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Detroit City Airport

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Given Detroit’s history as a frontrunner in new technologies and industrial development, it is no surprise that the city was the site of the first efforts to construct metal airships as a distinctly American type of dirigible for both commercial and military uses. Encouraged by the availability of dependable engines; of light, thin alloys; and of more seasoned engineering talent; in 1922 a group of entrepreneurs organized the Detroit Aircraft Development Corporation to modernize the rigid airship and make it all-metal, like the hull of a seagoing vessel. An experimental engineering group was organized and instructed to endeavor to isolate and determine the scientific fundamentals governing the design of an all-metal structure. General Motors Corporation, Ford Motor Company and other industrial concerns contributed valuable laboratory facilities; the Aluminum Company of America undertook to develop aluminum alloy in thin sheets; aeronautical engineers and metallurgists in Washington were invited to offer criticisms and suggestions. Through laborious and painstaking engineering, they set about the development of a safe and practical Metalclad Airship. Five years later, City Airport was formally dedicated, with the first aircraft landing at the airport in October of 1927.  In 1929, the first hangar was erected and by the 1930’s Detroit’s City Airport was the premiere airport in the Detroit area.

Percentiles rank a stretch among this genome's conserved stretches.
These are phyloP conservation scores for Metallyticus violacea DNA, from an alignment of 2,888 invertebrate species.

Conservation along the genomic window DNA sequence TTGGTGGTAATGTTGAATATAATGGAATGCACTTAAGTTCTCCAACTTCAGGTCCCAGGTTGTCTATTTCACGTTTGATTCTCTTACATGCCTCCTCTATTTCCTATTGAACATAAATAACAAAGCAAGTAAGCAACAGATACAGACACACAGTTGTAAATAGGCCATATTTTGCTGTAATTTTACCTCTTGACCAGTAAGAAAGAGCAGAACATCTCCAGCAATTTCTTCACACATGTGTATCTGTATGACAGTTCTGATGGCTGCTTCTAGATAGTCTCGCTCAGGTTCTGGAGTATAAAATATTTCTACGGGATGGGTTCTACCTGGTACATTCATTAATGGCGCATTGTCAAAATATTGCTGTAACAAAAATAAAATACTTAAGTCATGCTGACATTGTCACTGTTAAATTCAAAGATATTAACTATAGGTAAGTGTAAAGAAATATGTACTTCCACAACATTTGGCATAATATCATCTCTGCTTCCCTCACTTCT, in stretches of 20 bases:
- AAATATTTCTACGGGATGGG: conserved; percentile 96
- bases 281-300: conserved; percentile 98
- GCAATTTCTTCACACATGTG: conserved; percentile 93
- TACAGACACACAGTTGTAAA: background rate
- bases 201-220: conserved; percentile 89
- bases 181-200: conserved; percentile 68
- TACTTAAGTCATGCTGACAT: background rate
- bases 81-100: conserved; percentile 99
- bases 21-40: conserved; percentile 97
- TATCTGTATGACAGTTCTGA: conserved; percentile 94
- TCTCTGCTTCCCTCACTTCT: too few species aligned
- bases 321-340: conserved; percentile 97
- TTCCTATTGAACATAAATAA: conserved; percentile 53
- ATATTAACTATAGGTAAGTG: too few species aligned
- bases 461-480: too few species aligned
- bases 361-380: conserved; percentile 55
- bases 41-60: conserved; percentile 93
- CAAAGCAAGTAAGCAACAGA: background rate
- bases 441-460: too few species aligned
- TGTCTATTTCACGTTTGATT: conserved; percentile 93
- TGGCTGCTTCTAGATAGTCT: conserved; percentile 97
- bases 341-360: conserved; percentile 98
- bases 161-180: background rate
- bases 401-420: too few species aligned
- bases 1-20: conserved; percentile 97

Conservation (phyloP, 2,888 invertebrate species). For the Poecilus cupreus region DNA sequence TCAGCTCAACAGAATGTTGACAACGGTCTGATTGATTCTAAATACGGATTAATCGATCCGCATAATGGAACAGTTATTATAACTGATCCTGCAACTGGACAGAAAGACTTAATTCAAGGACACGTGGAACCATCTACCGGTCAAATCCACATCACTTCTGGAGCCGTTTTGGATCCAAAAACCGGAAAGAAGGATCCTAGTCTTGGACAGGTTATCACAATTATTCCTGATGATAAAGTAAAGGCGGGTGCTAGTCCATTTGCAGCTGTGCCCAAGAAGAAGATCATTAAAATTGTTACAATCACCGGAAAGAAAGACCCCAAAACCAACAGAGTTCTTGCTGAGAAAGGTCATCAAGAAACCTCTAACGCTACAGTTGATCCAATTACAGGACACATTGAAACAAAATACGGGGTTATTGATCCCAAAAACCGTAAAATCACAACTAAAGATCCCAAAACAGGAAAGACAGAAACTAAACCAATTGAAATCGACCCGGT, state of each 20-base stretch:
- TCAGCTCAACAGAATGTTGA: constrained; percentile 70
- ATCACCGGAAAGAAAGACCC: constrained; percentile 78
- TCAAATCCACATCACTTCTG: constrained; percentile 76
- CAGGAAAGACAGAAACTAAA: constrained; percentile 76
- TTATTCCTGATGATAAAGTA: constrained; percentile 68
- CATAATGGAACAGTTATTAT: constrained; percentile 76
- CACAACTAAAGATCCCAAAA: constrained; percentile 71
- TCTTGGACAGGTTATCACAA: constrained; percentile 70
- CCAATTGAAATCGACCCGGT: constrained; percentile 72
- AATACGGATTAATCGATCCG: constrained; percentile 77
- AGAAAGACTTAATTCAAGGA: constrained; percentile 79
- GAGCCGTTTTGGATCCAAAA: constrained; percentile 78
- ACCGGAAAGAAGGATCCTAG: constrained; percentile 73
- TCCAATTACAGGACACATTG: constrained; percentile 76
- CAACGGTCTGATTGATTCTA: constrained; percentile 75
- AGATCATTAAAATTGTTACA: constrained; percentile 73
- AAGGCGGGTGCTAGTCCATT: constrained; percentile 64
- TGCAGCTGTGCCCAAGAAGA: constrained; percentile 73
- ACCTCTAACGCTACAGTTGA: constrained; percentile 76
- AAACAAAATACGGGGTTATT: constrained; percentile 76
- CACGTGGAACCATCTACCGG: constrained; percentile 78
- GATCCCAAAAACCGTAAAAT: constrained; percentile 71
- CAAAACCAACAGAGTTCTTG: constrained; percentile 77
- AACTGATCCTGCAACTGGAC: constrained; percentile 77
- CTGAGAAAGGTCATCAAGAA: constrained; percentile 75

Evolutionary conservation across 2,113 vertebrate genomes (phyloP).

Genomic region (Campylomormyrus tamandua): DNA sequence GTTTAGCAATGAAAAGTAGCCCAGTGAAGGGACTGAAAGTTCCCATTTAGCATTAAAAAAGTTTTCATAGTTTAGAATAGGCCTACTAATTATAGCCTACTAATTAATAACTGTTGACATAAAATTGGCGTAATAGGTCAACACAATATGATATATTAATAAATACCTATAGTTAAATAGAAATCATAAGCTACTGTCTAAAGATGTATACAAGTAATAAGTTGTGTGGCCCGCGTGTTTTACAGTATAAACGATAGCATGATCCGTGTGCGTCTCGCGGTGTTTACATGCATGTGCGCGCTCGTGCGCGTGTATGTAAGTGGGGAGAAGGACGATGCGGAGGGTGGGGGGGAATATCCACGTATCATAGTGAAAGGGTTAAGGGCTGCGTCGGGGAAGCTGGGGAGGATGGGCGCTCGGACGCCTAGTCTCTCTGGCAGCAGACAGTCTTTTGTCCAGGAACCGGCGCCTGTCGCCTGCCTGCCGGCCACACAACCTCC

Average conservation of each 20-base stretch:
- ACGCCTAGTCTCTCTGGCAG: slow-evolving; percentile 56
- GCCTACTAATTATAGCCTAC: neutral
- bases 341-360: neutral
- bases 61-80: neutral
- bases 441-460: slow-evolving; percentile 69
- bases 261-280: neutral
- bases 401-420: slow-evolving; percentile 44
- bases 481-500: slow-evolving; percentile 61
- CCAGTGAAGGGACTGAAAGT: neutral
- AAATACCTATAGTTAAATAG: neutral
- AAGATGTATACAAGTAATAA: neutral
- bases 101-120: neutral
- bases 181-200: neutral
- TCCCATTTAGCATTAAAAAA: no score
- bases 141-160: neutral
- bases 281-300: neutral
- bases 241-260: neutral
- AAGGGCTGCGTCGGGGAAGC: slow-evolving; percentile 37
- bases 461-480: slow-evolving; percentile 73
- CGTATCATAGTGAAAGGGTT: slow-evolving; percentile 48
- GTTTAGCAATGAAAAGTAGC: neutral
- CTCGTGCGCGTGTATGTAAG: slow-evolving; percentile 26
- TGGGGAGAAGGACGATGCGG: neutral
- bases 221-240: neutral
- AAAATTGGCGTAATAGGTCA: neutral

We spoke to Pamela Davis (Detroit native, resident, and grandmother) about her memories from growing up in Detroit, especially of the City Airport.  When she was a kid in the late 50s-early 60s, her father would take her and her siblings to the city airport and they would stand next to the fence and watch the planes land and take off.  She remembers how beautiful and clean the airport was, as well as the entire neighborhood and east side. She described the airport as state of the art and new, so when I told her the airport was built in the 1920’s she was amazed— I guess the city kept up with the airport in its early years.  She said the airport was always busy and vibrant and saw many cars and people come in and out.  She described the neighborhood as divided by the airport’s location and thought the airport was randomly placed there (like it fell from the sky).  She said the airport didn’t really look liked it belong there. Finally she told me that some Polish and Irish people lived on one side of the airport and the Jews on the other.

Click here to see all narratives about Nortown

Click here to see resources for further reading on Nortown

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